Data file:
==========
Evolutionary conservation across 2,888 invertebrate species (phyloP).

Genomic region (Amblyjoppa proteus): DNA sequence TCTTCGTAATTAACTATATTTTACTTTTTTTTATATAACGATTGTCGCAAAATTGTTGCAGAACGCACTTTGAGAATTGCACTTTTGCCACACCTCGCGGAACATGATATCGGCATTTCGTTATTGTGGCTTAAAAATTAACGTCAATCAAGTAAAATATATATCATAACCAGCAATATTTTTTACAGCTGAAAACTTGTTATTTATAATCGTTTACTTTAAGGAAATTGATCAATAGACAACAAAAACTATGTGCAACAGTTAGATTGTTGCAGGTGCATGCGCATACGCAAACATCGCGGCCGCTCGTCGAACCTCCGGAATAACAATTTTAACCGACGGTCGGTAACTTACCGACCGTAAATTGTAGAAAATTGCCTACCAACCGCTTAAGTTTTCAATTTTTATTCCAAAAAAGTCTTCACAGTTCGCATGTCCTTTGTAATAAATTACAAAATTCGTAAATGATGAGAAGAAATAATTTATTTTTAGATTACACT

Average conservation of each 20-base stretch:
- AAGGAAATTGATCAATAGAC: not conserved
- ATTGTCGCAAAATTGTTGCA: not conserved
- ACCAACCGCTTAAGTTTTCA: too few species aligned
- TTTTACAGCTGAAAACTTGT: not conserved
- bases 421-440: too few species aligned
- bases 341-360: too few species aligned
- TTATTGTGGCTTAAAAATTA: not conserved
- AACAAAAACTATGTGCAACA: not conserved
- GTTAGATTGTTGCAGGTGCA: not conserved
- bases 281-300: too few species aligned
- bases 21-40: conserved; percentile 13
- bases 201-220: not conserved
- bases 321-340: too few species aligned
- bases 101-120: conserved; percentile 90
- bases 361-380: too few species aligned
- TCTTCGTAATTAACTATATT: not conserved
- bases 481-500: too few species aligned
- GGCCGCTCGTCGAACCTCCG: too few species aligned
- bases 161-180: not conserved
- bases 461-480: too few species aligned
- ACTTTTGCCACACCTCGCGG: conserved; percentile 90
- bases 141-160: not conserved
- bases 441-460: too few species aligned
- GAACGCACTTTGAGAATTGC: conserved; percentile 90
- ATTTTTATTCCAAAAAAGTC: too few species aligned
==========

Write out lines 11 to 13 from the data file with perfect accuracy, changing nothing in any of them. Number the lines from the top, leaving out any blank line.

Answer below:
- AACAAAAACTATGTGCAACA: not conserved
- GTTAGATTGTTGCAGGTGCA: not conserved
- bases 281-300: too few species aligned